Arabs of the Jewish Faith: The Civilizing Mission in Colonial Algeria

Rutgers University Press  2010

 
In his well-researched book Arabs of the Jewish Faith, Joshua Schreier demonstrates how a cluster of forces—including colonialism, anti-Semitism and the drive to “civilize” the population—came together to re-shape the Jewish community of Algeria in the 19th century. Schreier focuses on the period between 1830 and the Cremieux decree of 1870, “which naturalized Algerian Jews en masse.” Although rooted in the French Revolutionary ideals of enlightenment and emancipation, French leaders and Jewish “liberals” set about implementing an oppressive “civilizing” mission designed to take the “corrupt” and “primitive” Jews of Algeria and mold them into worthy members of the French Empire. They established “consistories” staffed by French rabbis in order to reform communal and family structures. The practices of divorce and polygamy were particularly targeted.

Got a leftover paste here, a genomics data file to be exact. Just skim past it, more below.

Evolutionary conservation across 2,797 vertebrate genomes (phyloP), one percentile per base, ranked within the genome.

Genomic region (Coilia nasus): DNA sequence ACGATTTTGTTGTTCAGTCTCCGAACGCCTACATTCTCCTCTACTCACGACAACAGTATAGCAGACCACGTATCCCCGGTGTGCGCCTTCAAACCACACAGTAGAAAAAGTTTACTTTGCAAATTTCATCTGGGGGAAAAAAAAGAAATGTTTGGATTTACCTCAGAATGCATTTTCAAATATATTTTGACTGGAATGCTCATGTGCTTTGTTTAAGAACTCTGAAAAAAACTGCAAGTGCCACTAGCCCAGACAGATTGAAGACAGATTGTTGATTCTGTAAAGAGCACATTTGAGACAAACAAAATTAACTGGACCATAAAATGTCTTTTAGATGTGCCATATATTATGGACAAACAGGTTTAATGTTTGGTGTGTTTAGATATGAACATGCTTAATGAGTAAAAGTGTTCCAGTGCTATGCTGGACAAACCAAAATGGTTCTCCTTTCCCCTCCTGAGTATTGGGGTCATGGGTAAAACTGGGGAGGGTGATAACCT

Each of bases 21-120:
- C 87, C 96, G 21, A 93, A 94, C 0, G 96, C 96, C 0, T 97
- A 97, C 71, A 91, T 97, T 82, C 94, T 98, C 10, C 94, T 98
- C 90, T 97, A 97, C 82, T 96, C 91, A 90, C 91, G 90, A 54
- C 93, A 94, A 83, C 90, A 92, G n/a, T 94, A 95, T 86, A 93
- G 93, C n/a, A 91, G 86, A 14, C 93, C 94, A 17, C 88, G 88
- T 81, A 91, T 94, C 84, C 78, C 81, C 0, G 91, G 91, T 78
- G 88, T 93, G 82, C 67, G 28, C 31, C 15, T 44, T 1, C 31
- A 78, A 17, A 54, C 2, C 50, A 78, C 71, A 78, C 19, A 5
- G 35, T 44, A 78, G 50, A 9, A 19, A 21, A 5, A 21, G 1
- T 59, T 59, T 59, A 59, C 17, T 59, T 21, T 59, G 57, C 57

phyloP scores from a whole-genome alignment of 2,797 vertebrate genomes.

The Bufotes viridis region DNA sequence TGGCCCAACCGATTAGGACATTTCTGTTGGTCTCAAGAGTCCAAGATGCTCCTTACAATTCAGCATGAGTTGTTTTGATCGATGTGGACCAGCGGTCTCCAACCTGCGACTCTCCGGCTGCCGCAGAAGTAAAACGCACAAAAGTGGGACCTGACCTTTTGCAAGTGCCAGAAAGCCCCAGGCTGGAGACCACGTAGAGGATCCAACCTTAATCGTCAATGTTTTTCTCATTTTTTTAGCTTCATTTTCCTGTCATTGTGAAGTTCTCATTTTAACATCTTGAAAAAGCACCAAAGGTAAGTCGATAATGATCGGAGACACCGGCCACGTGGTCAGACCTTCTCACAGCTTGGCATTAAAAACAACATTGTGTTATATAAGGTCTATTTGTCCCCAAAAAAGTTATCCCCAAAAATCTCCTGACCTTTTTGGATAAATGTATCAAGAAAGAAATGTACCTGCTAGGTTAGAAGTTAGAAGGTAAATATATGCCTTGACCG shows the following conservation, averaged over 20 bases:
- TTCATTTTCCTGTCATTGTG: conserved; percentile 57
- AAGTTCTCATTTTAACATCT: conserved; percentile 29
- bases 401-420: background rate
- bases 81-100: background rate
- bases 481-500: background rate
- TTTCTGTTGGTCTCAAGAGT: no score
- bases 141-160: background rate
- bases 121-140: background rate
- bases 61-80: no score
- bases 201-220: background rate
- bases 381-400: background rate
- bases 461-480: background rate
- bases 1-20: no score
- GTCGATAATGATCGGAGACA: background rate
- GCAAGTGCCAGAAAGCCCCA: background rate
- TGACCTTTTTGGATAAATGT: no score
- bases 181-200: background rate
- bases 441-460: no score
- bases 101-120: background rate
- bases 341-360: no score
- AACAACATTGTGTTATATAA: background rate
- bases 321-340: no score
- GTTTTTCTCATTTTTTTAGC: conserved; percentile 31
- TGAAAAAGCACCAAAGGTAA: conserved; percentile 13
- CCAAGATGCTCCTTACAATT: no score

Schreier argues that while earlier scholars tended to view liberal French Jews as responsible for the campaign, he believes that it was actually the French military (with their own innate anti- Semitism) that laid the groundwork, and first established the programs for this undertaking. Schreier argues, however, that the Algerian Jews were neither enthusiastic nor passive in their response to the “civilizing mission.” They evaded and resisted its policies and institutions in an attempt to preserve their traditional faith, institutions, and marriage customs. Schreier has utilized a number of archival sources and provides an index and endnotes but no bibliography. The book is well suited for an academic or research library.


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